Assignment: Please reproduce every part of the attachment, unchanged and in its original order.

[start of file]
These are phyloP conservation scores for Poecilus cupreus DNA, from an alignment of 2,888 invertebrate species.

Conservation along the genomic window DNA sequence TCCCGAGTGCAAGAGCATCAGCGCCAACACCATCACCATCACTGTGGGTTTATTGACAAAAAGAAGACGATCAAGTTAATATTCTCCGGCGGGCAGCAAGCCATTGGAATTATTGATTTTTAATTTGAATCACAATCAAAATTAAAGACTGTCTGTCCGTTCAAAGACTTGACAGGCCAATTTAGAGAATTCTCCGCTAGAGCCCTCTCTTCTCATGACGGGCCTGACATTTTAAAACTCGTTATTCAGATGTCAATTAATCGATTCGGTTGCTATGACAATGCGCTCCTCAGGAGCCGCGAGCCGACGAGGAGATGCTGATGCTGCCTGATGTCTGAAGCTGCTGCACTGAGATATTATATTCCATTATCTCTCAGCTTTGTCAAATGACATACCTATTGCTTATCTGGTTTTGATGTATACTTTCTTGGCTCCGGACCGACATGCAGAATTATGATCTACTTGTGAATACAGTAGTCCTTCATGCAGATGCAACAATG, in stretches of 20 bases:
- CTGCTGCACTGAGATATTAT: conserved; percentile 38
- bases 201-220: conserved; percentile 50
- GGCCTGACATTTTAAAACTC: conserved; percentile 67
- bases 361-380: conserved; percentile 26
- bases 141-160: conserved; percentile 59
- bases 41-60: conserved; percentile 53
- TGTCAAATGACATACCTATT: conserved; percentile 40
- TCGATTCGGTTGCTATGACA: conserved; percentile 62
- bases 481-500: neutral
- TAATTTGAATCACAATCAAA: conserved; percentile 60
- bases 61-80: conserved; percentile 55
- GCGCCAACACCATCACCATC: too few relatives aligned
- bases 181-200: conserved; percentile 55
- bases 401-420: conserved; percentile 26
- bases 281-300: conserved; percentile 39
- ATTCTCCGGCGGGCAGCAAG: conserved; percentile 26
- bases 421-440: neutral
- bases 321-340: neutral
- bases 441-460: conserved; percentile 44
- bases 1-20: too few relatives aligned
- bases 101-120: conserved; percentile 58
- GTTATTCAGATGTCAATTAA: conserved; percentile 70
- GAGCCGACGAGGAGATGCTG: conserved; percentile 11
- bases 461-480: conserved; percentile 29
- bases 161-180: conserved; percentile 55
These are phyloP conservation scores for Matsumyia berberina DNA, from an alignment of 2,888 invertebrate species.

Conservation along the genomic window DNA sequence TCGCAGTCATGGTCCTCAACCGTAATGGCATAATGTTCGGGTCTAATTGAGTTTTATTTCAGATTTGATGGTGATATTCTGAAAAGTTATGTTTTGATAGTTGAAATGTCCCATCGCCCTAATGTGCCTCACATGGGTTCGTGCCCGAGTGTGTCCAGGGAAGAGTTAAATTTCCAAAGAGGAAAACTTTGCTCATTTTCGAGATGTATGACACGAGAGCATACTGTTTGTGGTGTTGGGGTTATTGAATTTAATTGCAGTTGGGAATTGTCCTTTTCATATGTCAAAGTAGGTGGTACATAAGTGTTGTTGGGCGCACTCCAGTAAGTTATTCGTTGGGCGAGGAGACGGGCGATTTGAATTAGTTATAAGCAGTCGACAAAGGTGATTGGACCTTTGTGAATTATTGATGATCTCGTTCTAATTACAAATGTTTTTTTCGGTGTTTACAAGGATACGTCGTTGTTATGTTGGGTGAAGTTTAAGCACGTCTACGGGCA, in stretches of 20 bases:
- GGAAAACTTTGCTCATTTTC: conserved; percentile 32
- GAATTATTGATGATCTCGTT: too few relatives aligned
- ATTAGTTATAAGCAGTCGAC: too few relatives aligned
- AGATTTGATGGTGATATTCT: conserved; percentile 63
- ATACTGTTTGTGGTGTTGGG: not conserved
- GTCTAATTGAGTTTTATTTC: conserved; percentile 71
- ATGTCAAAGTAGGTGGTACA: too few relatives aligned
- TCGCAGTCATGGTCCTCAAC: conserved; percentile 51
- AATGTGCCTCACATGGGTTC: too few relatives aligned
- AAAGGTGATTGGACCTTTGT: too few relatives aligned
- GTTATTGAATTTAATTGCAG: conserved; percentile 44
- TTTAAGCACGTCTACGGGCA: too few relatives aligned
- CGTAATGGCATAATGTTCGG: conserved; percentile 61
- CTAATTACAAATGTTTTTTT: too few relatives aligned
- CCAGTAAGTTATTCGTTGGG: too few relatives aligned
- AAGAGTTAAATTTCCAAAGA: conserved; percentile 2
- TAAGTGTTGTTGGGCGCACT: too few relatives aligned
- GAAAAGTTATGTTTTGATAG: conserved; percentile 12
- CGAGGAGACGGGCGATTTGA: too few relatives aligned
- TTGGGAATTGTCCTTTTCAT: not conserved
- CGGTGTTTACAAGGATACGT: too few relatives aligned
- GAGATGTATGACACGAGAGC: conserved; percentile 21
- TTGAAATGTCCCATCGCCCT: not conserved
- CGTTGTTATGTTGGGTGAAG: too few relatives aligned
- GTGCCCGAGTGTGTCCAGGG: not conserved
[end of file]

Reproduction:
These are phyloP conservation scores for Poecilus cupreus DNA, from an alignment of 2,888 invertebrate species.

Conservation along the genomic window DNA sequence TCCCGAGTGCAAGAGCATCAGCGCCAACACCATCACCATCACTGTGGGTTTATTGACAAAAAGAAGACGATCAAGTTAATATTCTCCGGCGGGCAGCAAGCCATTGGAATTATTGATTTTTAATTTGAATCACAATCAAAATTAAAGACTGTCTGTCCGTTCAAAGACTTGACAGGCCAATTTAGAGAATTCTCCGCTAGAGCCCTCTCTTCTCATGACGGGCCTGACATTTTAAAACTCGTTATTCAGATGTCAATTAATCGATTCGGTTGCTATGACAATGCGCTCCTCAGGAGCCGCGAGCCGACGAGGAGATGCTGATGCTGCCTGATGTCTGAAGCTGCTGCACTGAGATATTATATTCCATTATCTCTCAGCTTTGTCAAATGACATACCTATTGCTTATCTGGTTTTGATGTATACTTTCTTGGCTCCGGACCGACATGCAGAATTATGATCTACTTGTGAATACAGTAGTCCTTCATGCAGATGCAACAATG, in stretches of 20 bases:
- CTGCTGCACTGAGATATTAT: conserved; percentile 38
- bases 201-220: conserved; percentile 50
- GGCCTGACATTTTAAAACTC: conserved; percentile 67
- bases 361-380: conserved; percentile 26
- bases 141-160: conserved; percentile 59
- bases 41-60: conserved; percentile 53
- TGTCAAATGACATACCTATT: conserved; percentile 40
- TCGATTCGGTTGCTATGACA: conserved; percentile 62
- bases 481-500: neutral
- TAATTTGAATCACAATCAAA: conserved; percentile 60
- bases 61-80: conserved; percentile 55
- GCGCCAACACCATCACCATC: too few relatives aligned
- bases 181-200: conserved; percentile 55
- bases 401-420: conserved; percentile 26
- bases 281-300: conserved; percentile 39
- ATTCTCCGGCGGGCAGCAAG: conserved; percentile 26
- bases 421-440: neutral
- bases 321-340: neutral
- bases 441-460: conserved; percentile 44
- bases 1-20: too few relatives aligned
- bases 101-120: conserved; percentile 58
- GTTATTCAGATGTCAATTAA: conserved; percentile 70
- GAGCCGACGAGGAGATGCTG: conserved; percentile 11
- bases 461-480: conserved; percentile 29
- bases 161-180: conserved; percentile 55
These are phyloP conservation scores for Matsumyia berberina DNA, from an alignment of 2,888 invertebrate species.

Conservation along the genomic window DNA sequence TCGCAGTCATGGTCCTCAACCGTAATGGCATAATGTTCGGGTCTAATTGAGTTTTATTTCAGATTTGATGGTGATATTCTGAAAAGTTATGTTTTGATAGTTGAAATGTCCCATCGCCCTAATGTGCCTCACATGGGTTCGTGCCCGAGTGTGTCCAGGGAAGAGTTAAATTTCCAAAGAGGAAAACTTTGCTCATTTTCGAGATGTATGACACGAGAGCATACTGTTTGTGGTGTTGGGGTTATTGAATTTAATTGCAGTTGGGAATTGTCCTTTTCATATGTCAAAGTAGGTGGTACATAAGTGTTGTTGGGCGCACTCCAGTAAGTTATTCGTTGGGCGAGGAGACGGGCGATTTGAATTAGTTATAAGCAGTCGACAAAGGTGATTGGACCTTTGTGAATTATTGATGATCTCGTTCTAATTACAAATGTTTTTTTCGGTGTTTACAAGGATACGTCGTTGTTATGTTGGGTGAAGTTTAAGCACGTCTACGGGCA, in stretches of 20 bases:
- GGAAAACTTTGCTCATTTTC: conserved; percentile 32
- GAATTATTGATGATCTCGTT: too few relatives aligned
- ATTAGTTATAAGCAGTCGAC: too few relatives aligned
- AGATTTGATGGTGATATTCT: conserved; percentile 63
- ATACTGTTTGTGGTGTTGGG: not conserved
- GTCTAATTGAGTTTTATTTC: conserved; percentile 71
- ATGTCAAAGTAGGTGGTACA: too few relatives aligned
- TCGCAGTCATGGTCCTCAAC: conserved; percentile 51
- AATGTGCCTCACATGGGTTC: too few relatives aligned
- AAAGGTGATTGGACCTTTGT: too few relatives aligned
- GTTATTGAATTTAATTGCAG: conserved; percentile 44
- TTTAAGCACGTCTACGGGCA: too few relatives aligned
- CGTAATGGCATAATGTTCGG: conserved; percentile 61
- CTAATTACAAATGTTTTTTT: too few relatives aligned
- CCAGTAAGTTATTCGTTGGG: too few relatives aligned
- AAGAGTTAAATTTCCAAAGA: conserved; percentile 2
- TAAGTGTTGTTGGGCGCACT: too few relatives aligned
- GAAAAGTTATGTTTTGATAG: conserved; percentile 12
- CGAGGAGACGGGCGATTTGA: too few relatives aligned
- TTGGGAATTGTCCTTTTCAT: not conserved
- CGGTGTTTACAAGGATACGT: too few relatives aligned
- GAGATGTATGACACGAGAGC: conserved; percentile 21
- TTGAAATGTCCCATCGCCCT: not conserved
- CGTTGTTATGTTGGGTGAAG: too few relatives aligned
- GTGCCCGAGTGTGTCCAGGG: not conserved